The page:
We are blessed in Canberra’s universities with the leadership of a new generation of restorative justice leaders who are richly experienced health and welfare professionals.
Mary Ivec, who has a professional background as a social worker, was last month elected by the Canberra Restorative Community Network to be its first Convenor. This was appropriate because Mary has been the driving force behind establishing Canberra as a Restorative Community during the past three years. Mary is a tower of strength at the Australian National University. Most people are like me in thinking that we could never be a good enough person to live up to Mary’s standards of love and care. She is a master practitioner who is now a research leader.
Holly Northam’s background is nursing, a subject she teaches with distinction at University of Canberra. Holly has been the leading forcebehind the most important new innovation being supported by the Canberra Restorative Community, building the University of Canberra Public Hospital that will open for the first time in 2018 as a restorative hospital. Holly has been convening Yarning Circles to embrace Aboriginal voices to resonate into the governance of the hospital.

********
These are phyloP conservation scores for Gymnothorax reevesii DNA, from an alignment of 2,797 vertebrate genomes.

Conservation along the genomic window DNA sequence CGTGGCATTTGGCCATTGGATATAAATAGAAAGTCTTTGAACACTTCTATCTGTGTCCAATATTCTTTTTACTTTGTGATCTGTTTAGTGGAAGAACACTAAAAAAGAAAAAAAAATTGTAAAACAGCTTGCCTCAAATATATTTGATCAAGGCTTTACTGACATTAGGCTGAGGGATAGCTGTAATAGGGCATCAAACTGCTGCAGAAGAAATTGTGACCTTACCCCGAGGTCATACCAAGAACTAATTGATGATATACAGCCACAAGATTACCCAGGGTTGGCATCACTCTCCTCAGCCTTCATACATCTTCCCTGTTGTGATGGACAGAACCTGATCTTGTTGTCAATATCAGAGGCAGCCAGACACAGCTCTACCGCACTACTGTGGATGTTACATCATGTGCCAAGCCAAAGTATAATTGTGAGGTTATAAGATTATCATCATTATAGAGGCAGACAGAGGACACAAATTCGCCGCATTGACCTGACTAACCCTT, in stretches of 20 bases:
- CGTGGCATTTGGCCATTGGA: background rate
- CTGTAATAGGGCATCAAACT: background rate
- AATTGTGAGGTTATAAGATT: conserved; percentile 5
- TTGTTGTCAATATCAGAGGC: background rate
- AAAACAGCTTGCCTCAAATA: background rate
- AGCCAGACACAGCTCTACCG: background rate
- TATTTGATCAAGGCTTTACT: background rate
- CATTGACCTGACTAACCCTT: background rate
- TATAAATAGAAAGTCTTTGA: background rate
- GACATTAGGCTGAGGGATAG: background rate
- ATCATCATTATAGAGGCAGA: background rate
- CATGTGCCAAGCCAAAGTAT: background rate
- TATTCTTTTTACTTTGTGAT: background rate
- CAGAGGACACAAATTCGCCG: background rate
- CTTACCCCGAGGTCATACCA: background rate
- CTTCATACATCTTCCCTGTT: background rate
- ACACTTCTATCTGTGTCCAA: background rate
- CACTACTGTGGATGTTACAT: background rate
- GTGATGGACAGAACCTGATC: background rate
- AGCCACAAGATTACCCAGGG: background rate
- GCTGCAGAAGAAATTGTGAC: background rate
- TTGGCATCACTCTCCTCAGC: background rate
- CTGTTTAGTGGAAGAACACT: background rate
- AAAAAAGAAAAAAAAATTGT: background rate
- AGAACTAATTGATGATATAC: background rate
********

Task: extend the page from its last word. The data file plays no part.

This is evidence-based practice because communication failures are at the root of 70 per cent of sentinel health events that result in death or serious injury to patients. And Indigenous Australians are those who voices have been least effectively heard in Australian health care. Congratulations to University of Canberra for an innovative step toward closing the gap between health outcomes for indigenous and non-indigenous Australians.
My partner Valerie says that Holly Northam is a gifted listener, always hearing the point of view of others, committed, effective, patient, serene and reasonable.
Leaders with the relational grace of Holly and Mary are the light on the hill for a restorative community with many other members like me who have a long way to go in reaching for that restorative virtue.